• Interesting. I’d never noticed that tiny (+) button in the Yoast plugin until you mentioned it, and had to go looking for it. OK, it pops up an ad for the premium plugin, but only on response to a click on a defined area that doesn’t show another purpose, and it goes away as soon as you click the X on the banner.

      If the banner came up on its own, or wouldn’t go away, that would be a different story, but to me, it might as well not have been there. I’d never seen it before, and I suspect I’ll never see it again.

  11. To answer the question, I think text links on the activation screen is fine, and I definitely think where there’s a plugin settings screen, mention that there are addons available or features that are paid are available, but admin notices is where I draw the line. Admin notices are for, yep, admin notices, not ads.

    • Completely disagree.

      In my opinion, if you’re going to hammer me with ads to upgrade, you don’t get my money – period.

      I have every right to complain about them and often do.

  12. WordPress.org should be for share, not a sale. It is not an advertising platform.
    I would apply more strict policy for plugins. Developers have other channels for advertising their business.
    There are plenty of successful WP developers who don’t “advertise’ their service on the .org directory.

    It would be cool if we can keep .org clean from “cheap’ marketing practices that take advantage over unfledged users.

    • WordPress.org should be for share, not a sale. It is not an advertising platform.

      Totally agree. ;)

      I would apply more strict policy for plugins. Developers have other channels for advertising their business.

      Totally disagree. ;)

      *Pulls out soap box, remains cognizant that this is a comment and not my blog ?*

      Policy, guidelines and standards: A policy is high level and vague, a guideline is less vague but still not set in stone. Standards are well, definitions and tend to be inflexible on purpose.

      The WordPress Detailed Plugin Guidelines isn’t a strict policy. Except for items like number 10 (powered by links) it is subjective. Serviceware gets around that one BTW.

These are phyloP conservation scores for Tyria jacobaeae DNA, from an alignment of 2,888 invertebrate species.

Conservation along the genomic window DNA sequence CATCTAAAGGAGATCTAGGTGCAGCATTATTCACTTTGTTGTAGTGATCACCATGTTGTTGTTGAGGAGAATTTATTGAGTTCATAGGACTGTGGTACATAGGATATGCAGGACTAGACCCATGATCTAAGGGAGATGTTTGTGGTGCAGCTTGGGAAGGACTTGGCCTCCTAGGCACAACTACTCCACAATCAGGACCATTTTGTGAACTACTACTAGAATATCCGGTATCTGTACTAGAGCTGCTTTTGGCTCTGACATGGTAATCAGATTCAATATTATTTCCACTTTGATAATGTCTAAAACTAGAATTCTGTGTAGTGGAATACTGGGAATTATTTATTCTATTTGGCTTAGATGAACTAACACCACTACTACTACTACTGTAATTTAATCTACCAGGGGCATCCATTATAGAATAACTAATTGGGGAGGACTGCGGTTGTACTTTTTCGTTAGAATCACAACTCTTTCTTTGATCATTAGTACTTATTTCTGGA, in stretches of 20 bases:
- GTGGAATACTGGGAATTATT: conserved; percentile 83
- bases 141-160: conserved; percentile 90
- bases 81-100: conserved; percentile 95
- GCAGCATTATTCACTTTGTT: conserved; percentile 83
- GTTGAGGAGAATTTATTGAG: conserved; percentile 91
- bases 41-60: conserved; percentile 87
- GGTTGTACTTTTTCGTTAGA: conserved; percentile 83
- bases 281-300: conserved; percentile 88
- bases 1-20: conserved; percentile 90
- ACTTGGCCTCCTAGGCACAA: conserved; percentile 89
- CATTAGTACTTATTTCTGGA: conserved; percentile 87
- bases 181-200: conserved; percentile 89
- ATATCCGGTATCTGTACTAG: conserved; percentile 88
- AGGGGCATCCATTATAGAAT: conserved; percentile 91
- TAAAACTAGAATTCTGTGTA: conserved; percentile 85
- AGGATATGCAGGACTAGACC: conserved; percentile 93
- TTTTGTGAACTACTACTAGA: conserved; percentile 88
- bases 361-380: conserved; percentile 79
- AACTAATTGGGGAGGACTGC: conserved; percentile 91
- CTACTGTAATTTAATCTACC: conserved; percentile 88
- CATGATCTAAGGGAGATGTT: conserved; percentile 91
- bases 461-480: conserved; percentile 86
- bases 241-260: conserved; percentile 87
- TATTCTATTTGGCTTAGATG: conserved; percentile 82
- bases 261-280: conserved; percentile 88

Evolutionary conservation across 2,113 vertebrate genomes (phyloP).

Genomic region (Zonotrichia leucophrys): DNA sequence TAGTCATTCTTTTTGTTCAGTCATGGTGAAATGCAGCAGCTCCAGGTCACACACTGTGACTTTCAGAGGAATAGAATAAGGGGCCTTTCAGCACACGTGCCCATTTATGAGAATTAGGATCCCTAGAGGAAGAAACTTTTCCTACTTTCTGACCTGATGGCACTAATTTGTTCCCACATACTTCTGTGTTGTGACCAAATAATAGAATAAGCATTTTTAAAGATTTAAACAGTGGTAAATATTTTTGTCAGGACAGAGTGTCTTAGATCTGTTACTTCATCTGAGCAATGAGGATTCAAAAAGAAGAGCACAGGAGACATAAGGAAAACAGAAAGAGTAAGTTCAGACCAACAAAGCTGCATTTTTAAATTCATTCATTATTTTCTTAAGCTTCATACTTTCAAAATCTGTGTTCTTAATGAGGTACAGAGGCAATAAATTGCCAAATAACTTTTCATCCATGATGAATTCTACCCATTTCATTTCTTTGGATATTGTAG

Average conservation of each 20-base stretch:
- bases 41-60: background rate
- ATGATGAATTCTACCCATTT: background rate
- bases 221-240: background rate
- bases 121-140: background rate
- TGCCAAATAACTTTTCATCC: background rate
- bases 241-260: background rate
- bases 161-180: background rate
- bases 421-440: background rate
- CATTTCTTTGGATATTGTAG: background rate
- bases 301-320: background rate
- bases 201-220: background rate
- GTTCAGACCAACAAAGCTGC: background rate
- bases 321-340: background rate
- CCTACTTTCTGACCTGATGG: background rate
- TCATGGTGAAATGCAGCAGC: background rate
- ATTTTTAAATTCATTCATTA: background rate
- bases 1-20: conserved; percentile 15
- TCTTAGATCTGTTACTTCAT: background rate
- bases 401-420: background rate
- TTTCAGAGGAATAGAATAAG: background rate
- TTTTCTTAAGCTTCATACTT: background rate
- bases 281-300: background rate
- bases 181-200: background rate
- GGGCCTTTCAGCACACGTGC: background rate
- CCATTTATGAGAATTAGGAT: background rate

What one person defines as “cheap marketing” may be fine and allowed by the guidelines. When there is a question or a not-sure then the plugins team can be pinged. As indicated above in Jeff’s post that does get acted on when found and the plugin team agrees with the complaint.

      Not all complaints will be valid, some up sell are just gauche. It’s up to the plugins team (and theme review team for themes) to make that decision.

  13. there are a few plugins in the directory that go overboard, its not that the advertising is the nag, its the way they present it, almost making the UI very hard to navigate.

  14. I will NEVER use any of Yoast’s products ever again for this very reason. There are much better options available that don’t hammer you with ads.

    Complete scumbags that don’t know when enough is enough.

    I buy a LOT of pro versions and commercial plugins – they just won’t be one of them.

      • My opinion – deal with it.

        I”ve been in the internet since the beginning. I’m not going anywhere junior. :)

        • There’s a comment policy here, and I hope it gets applied on your comment above.

          Your comment may be deleted if it matches any of the following criteria: …Uses vulgar, profane, or unnecessarily harsh language, …Personal insults, …Is written anonymously

          Voicing an opinion is one thing; using the fact you have an “opinion” as an excuse to insult other people in public—you cannot seriously expect to just be tolerated when you do that. Namely when you’re hiding behind a generic first name and a Wapuu avatar.

  15. Yoast SEO plugin goes overboard.

    There is also AdRotate, WPSmush it.

    with AdRotate, after you activate the plugin, on top of the plugins list you have to “activate” or something like that (click a button) then “AdRotate PRO” spam garbage comes on.

    WPSmush it, after you activate it, above the plugins list, it puts a field for you to subscribe to the newsletter. Shouldn’t I test the plugin before I want to do that? 1 second after activation is not enough time.

    • I don’t know about AdRotate and WPSmush it, as I have never used them, but it’s certainly remarkable how much Yoast get away with.

      • I would seriously love for Jeff to have an interview with Yoast. You are right, Yoast gets away with so much stuff.

        By stuff I mean crap.

  16. I think advertising your own products in the dashboard is bad, but advertising third party products for a commission? That really is pure spam.

  17. Jost would do well to learn from Pippin’s EDD, and see how its done correctly. A simple menu entry marked “Extensions” leading to a single display page is all that’s needed. As it is Yoast makes their SEO plugin look cheap and scummy, like so many other affiliate market plugins out there. I guess that’s their choice, but the meta team shouldn’t be applying one rule for him, and another for everyone else. Which is what seems to be happening.